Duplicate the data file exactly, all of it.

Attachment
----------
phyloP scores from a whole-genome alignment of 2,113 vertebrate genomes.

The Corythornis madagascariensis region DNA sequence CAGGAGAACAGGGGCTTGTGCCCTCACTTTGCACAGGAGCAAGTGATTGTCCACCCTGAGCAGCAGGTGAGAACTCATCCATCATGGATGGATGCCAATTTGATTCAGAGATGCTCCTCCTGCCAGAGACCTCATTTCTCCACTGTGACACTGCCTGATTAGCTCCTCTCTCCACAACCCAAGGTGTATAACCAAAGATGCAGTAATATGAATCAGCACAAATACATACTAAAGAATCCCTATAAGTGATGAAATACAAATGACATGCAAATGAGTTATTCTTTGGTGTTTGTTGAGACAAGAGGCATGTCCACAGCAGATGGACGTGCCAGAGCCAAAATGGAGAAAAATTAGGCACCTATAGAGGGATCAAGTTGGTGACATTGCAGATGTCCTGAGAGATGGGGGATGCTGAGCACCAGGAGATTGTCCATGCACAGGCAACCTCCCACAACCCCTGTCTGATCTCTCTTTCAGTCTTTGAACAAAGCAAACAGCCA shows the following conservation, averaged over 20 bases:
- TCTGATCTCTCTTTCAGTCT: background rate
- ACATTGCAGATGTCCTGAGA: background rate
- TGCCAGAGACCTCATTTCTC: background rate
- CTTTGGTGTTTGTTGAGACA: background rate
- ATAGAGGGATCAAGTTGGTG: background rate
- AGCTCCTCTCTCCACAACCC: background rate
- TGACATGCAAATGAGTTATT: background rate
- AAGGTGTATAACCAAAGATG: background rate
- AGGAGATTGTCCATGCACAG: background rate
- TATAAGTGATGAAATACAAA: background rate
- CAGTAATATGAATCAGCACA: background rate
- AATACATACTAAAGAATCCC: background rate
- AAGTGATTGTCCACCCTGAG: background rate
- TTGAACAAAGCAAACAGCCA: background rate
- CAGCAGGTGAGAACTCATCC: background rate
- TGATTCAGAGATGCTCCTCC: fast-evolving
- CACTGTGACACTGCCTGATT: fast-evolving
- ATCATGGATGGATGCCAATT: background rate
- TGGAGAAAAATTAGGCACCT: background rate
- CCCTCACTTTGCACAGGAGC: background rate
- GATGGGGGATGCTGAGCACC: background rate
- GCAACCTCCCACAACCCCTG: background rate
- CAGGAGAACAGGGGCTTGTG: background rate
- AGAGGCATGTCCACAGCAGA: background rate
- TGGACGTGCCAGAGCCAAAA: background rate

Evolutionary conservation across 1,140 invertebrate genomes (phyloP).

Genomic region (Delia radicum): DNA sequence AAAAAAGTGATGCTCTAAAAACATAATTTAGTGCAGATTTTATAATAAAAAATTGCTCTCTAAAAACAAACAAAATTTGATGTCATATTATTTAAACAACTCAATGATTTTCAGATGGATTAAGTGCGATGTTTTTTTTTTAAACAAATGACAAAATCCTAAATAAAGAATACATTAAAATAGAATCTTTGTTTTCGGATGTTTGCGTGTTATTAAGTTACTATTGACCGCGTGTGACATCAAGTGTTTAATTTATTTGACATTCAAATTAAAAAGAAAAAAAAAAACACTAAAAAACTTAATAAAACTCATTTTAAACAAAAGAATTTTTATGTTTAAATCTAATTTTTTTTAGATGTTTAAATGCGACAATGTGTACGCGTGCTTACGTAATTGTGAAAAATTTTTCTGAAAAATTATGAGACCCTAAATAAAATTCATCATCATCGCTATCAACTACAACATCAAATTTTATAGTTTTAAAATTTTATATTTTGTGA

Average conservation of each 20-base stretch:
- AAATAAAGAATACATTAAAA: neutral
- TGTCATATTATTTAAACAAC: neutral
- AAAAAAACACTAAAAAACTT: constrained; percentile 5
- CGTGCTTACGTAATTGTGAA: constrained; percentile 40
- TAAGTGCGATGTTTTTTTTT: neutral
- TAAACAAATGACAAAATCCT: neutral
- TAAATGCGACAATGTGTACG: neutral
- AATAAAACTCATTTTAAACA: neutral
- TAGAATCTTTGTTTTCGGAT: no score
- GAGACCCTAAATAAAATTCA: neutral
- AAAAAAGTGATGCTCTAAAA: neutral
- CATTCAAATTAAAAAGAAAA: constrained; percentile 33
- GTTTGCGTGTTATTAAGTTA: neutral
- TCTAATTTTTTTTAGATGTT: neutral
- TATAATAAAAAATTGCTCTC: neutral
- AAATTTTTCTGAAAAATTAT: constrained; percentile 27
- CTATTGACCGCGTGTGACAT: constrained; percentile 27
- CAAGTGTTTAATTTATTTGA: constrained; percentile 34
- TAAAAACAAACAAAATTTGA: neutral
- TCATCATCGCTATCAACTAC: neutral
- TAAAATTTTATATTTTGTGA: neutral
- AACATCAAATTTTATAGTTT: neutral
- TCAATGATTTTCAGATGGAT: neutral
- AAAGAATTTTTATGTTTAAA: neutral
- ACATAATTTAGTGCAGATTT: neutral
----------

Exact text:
phyloP scores from a whole-genome alignment of 2,113 vertebrate genomes.

The Corythornis madagascariensis region DNA sequence CAGGAGAACAGGGGCTTGTGCCCTCACTTTGCACAGGAGCAAGTGATTGTCCACCCTGAGCAGCAGGTGAGAACTCATCCATCATGGATGGATGCCAATTTGATTCAGAGATGCTCCTCCTGCCAGAGACCTCATTTCTCCACTGTGACACTGCCTGATTAGCTCCTCTCTCCACAACCCAAGGTGTATAACCAAAGATGCAGTAATATGAATCAGCACAAATACATACTAAAGAATCCCTATAAGTGATGAAATACAAATGACATGCAAATGAGTTATTCTTTGGTGTTTGTTGAGACAAGAGGCATGTCCACAGCAGATGGACGTGCCAGAGCCAAAATGGAGAAAAATTAGGCACCTATAGAGGGATCAAGTTGGTGACATTGCAGATGTCCTGAGAGATGGGGGATGCTGAGCACCAGGAGATTGTCCATGCACAGGCAACCTCCCACAACCCCTGTCTGATCTCTCTTTCAGTCTTTGAACAAAGCAAACAGCCA shows the following conservation, averaged over 20 bases:
- TCTGATCTCTCTTTCAGTCT: background rate
- ACATTGCAGATGTCCTGAGA: background rate
- TGCCAGAGACCTCATTTCTC: background rate
- CTTTGGTGTTTGTTGAGACA: background rate
- ATAGAGGGATCAAGTTGGTG: background rate
- AGCTCCTCTCTCCACAACCC: background rate
- TGACATGCAAATGAGTTATT: background rate
- AAGGTGTATAACCAAAGATG: background rate
- AGGAGATTGTCCATGCACAG: background rate
- TATAAGTGATGAAATACAAA: background rate
- CAGTAATATGAATCAGCACA: background rate
- AATACATACTAAAGAATCCC: background rate
- AAGTGATTGTCCACCCTGAG: background rate
- TTGAACAAAGCAAACAGCCA: background rate
- CAGCAGGTGAGAACTCATCC: background rate
- TGATTCAGAGATGCTCCTCC: fast-evolving
- CACTGTGACACTGCCTGATT: fast-evolving
- ATCATGGATGGATGCCAATT: background rate
- TGGAGAAAAATTAGGCACCT: background rate
- CCCTCACTTTGCACAGGAGC: background rate
- GATGGGGGATGCTGAGCACC: background rate
- GCAACCTCCCACAACCCCTG: background rate
- CAGGAGAACAGGGGCTTGTG: background rate
- AGAGGCATGTCCACAGCAGA: background rate
- TGGACGTGCCAGAGCCAAAA: background rate

Evolutionary conservation across 1,140 invertebrate genomes (phyloP).

Genomic region (Delia radicum): DNA sequence AAAAAAGTGATGCTCTAAAAACATAATTTAGTGCAGATTTTATAATAAAAAATTGCTCTCTAAAAACAAACAAAATTTGATGTCATATTATTTAAACAACTCAATGATTTTCAGATGGATTAAGTGCGATGTTTTTTTTTTAAACAAATGACAAAATCCTAAATAAAGAATACATTAAAATAGAATCTTTGTTTTCGGATGTTTGCGTGTTATTAAGTTACTATTGACCGCGTGTGACATCAAGTGTTTAATTTATTTGACATTCAAATTAAAAAGAAAAAAAAAAACACTAAAAAACTTAATAAAACTCATTTTAAACAAAAGAATTTTTATGTTTAAATCTAATTTTTTTTAGATGTTTAAATGCGACAATGTGTACGCGTGCTTACGTAATTGTGAAAAATTTTTCTGAAAAATTATGAGACCCTAAATAAAATTCATCATCATCGCTATCAACTACAACATCAAATTTTATAGTTTTAAAATTTTATATTTTGTGA

Average conservation of each 20-base stretch:
- AAATAAAGAATACATTAAAA: neutral
- TGTCATATTATTTAAACAAC: neutral
- AAAAAAACACTAAAAAACTT: constrained; percentile 5
- CGTGCTTACGTAATTGTGAA: constrained; percentile 40
- TAAGTGCGATGTTTTTTTTT: neutral
- TAAACAAATGACAAAATCCT: neutral
- TAAATGCGACAATGTGTACG: neutral
- AATAAAACTCATTTTAAACA: neutral
- TAGAATCTTTGTTTTCGGAT: no score
- GAGACCCTAAATAAAATTCA: neutral
- AAAAAAGTGATGCTCTAAAA: neutral
- CATTCAAATTAAAAAGAAAA: constrained; percentile 33
- GTTTGCGTGTTATTAAGTTA: neutral
- TCTAATTTTTTTTAGATGTT: neutral
- TATAATAAAAAATTGCTCTC: neutral
- AAATTTTTCTGAAAAATTAT: constrained; percentile 27
- CTATTGACCGCGTGTGACAT: constrained; percentile 27
- CAAGTGTTTAATTTATTTGA: constrained; percentile 34
- TAAAAACAAACAAAATTTGA: neutral
- TCATCATCGCTATCAACTAC: neutral
- TAAAATTTTATATTTTGTGA: neutral
- AACATCAAATTTTATAGTTT: neutral
- TCAATGATTTTCAGATGGAT: neutral
- AAAGAATTTTTATGTTTAAA: neutral
- ACATAATTTAGTGCAGATTT: neutral